Instead, I chose to leave that part of my life behind. And while I still write about music occasionally on here and I keep tabs on “the scene” so to speak, for a long time afterward I felt very conflicted about those years and my decision not to continue; I felt like a failure because I was no longer fighting “the good fight.”
What’s interesting to me about Ott’s video is that some of his complaints coincide with the reasons that I no longer wanted to write about music. I grew to hate the incessant hype and the necessity of having to listen to what frankly amounted to a ton of terrible music so that I could “keep up.” If the majority of publications were forming an opinion about a band or an artist, then I had to be quick to form an opinion as well. And Ott is correct, more than 75% of the time it was kids who had 3-4 tracks on bandcamp and had never performed in front of an audience before.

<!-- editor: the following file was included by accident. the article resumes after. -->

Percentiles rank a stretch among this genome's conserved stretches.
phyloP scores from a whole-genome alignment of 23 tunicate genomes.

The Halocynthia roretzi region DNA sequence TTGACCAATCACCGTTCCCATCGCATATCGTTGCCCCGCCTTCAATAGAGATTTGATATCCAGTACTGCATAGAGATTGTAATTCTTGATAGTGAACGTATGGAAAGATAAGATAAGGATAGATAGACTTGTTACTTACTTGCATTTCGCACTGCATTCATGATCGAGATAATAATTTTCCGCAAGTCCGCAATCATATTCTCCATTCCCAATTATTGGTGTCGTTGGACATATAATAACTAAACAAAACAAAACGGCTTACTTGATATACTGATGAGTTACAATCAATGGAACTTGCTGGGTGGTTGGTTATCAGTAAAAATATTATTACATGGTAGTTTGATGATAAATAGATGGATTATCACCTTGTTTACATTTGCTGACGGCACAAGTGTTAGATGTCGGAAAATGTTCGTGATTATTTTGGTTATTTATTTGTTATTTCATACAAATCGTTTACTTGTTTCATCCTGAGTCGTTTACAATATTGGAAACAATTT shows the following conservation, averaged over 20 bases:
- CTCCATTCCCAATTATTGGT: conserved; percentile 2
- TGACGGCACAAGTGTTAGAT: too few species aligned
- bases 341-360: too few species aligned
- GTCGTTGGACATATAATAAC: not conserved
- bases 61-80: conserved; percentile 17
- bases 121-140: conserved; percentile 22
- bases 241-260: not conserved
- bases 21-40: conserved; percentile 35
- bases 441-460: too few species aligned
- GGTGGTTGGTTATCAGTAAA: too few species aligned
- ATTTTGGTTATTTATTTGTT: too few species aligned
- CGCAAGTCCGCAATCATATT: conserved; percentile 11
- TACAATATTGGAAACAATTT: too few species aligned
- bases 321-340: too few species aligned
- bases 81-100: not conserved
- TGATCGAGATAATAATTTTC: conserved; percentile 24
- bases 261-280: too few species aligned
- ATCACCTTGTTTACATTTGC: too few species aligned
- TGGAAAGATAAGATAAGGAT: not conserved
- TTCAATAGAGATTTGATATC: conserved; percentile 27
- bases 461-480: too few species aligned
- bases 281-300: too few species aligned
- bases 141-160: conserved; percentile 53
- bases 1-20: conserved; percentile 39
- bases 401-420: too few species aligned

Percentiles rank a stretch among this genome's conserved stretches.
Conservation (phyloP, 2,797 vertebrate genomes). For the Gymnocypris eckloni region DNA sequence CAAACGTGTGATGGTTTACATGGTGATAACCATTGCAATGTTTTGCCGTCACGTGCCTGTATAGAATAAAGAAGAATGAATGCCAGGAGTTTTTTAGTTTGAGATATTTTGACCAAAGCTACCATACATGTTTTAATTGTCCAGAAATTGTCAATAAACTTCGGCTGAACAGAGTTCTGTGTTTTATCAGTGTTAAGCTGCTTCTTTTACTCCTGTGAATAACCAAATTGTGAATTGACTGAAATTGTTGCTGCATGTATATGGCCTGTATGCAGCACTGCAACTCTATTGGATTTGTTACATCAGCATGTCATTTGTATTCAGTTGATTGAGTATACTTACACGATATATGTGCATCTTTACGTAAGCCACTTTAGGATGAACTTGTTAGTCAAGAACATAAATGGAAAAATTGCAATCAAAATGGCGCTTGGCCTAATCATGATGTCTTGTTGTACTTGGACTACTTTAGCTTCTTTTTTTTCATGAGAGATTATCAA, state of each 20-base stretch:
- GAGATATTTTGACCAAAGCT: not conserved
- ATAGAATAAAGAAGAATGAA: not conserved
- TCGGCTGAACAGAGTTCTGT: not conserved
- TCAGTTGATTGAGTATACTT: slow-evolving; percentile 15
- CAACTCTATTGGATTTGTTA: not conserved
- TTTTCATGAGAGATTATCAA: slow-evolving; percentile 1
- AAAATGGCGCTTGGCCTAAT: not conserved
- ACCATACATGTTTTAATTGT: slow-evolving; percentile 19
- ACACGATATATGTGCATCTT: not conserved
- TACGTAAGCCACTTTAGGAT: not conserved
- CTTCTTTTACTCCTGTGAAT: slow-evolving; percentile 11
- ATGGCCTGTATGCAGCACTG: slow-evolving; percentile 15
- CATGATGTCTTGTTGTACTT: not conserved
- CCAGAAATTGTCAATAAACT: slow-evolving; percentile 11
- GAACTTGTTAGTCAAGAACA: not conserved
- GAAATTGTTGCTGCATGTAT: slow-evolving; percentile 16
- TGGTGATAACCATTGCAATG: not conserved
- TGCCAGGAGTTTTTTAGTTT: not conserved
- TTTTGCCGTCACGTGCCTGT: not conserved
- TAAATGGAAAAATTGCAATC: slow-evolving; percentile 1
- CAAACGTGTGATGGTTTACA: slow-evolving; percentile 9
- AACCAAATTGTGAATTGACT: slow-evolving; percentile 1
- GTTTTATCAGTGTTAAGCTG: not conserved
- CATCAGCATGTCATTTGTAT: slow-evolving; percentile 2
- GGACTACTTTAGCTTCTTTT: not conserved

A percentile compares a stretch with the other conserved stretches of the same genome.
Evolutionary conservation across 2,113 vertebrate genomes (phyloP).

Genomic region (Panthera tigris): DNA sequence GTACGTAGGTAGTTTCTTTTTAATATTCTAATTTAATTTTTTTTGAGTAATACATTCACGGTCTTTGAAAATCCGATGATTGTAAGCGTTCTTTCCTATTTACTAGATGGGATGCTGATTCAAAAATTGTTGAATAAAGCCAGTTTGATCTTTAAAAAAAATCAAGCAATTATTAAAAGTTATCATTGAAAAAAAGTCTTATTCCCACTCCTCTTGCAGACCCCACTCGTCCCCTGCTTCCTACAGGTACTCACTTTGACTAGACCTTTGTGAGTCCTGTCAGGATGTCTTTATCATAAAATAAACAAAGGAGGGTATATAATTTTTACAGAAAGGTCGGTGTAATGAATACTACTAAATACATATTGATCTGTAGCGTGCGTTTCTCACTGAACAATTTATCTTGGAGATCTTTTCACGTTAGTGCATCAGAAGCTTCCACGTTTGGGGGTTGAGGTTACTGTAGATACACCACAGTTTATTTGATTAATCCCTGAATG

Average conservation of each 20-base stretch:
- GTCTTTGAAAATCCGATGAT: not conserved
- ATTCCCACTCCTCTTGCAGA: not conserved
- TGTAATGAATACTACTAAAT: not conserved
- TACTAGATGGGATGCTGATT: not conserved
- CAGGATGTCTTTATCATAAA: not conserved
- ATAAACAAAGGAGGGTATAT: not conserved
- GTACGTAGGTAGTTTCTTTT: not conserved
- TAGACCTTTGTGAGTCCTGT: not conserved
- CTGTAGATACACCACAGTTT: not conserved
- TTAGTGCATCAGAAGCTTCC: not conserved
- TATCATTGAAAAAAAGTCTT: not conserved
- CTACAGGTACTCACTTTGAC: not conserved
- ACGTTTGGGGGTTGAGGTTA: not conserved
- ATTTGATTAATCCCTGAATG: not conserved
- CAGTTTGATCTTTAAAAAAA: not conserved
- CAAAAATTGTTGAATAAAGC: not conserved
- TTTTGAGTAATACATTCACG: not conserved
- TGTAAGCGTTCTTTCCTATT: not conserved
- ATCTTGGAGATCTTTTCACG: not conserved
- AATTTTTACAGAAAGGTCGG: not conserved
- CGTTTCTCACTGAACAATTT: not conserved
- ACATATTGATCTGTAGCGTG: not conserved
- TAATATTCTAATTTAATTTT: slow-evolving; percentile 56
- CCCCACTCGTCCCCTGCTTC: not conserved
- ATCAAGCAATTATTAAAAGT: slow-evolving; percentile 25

Have you ever been to a show where it is so painful obviously that the band has barely rehearsed? I witnessed this at least twice a week for over a year. That doesn’t make you love music. It makes you feel like music is a drudging, relentless grind that has been sucked of all its joy. Once I left, I didn’t listen to anything but Fleetwood Mac for four months.
So I cannot say that I fully disagree with Ott. I do understand why he wants people to be more careful. Just because you have a synthesizer and a bunch of available roommates at your loft in Bushwick who can make an album, doesn’t mean that you SHOULD. I empathize with Ott’s cynicism and frustration.
This video also smacks of the low-grade sexism that was so common in my own experience i.e. older male music critic attacking younger female music critic for her “poor judgement” and taste.
In my opinion, Liz Pelly is a champion. She’s one of the woman who keeps going in the face of enormous obstacles. She certainly has my respect because she’s doing something that I could not. I gave up. She’s still going. Sadly, when you are a female music writer, pot shots like Ott’s are all too common and this was highly undeserved, not to mention an incredibly poor example in terms of establishing his argument.